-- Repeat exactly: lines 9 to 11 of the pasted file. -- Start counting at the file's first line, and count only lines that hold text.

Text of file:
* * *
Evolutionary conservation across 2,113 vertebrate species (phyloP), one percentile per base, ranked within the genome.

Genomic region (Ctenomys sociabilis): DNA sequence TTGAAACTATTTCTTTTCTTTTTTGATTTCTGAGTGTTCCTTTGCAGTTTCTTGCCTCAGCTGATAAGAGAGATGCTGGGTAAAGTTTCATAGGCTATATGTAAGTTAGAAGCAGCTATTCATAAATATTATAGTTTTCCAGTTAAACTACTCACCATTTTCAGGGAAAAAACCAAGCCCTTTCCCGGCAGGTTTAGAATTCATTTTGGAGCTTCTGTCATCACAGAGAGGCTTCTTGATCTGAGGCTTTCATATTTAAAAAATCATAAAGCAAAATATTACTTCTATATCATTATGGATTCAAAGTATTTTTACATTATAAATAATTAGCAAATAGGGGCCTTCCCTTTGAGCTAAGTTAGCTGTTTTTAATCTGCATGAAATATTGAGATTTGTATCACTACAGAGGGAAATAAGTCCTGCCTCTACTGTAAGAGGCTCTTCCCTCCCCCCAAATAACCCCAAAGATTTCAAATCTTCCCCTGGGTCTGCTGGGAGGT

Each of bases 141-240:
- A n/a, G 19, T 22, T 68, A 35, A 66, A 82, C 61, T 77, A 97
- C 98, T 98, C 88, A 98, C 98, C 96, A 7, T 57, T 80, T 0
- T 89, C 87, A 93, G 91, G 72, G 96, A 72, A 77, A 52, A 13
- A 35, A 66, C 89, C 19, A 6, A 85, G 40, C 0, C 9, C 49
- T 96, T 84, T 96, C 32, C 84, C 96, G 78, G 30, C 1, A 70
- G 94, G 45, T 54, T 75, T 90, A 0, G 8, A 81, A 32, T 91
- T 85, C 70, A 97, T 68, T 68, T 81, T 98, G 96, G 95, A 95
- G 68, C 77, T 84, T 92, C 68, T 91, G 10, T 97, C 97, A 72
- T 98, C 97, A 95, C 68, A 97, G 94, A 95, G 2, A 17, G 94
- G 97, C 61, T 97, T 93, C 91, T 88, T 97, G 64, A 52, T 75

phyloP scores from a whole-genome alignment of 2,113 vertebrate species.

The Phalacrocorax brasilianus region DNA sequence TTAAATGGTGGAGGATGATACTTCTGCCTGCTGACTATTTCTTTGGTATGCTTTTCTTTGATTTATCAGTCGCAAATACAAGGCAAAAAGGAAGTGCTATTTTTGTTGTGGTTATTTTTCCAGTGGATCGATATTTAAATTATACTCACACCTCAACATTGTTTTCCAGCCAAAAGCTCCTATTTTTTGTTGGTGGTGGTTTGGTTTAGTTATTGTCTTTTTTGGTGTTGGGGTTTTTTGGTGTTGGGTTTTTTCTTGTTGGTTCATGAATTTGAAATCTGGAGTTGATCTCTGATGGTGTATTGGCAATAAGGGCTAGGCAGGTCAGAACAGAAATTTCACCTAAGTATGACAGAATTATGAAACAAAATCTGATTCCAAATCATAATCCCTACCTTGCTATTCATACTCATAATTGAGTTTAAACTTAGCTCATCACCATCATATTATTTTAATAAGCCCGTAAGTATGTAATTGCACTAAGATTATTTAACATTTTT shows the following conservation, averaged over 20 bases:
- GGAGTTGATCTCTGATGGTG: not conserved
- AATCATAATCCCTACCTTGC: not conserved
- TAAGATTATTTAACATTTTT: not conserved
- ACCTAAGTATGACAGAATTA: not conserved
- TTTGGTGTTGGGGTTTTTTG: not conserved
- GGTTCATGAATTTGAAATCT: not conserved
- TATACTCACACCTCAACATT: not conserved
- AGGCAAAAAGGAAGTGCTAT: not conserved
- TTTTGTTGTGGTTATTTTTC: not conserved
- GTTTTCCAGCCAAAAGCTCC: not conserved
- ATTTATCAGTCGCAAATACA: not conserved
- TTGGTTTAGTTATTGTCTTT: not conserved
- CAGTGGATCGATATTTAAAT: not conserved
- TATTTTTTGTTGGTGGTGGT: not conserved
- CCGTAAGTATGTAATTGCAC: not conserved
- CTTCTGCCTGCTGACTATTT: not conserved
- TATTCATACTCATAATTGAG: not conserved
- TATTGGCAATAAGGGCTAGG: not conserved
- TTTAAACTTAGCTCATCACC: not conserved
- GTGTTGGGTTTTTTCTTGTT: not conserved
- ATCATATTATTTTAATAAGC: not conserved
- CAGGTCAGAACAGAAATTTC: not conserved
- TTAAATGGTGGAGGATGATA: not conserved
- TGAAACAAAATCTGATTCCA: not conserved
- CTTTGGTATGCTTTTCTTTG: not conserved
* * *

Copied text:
- G 94, G 45, T 54, T 75, T 90, A 0, G 8, A 81, A 32, T 91
- T 85, C 70, A 97, T 68, T 68, T 81, T 98, G 96, G 95, A 95
- G 68, C 77, T 84, T 92, C 68, T 91, G 10, T 97, C 97, A 72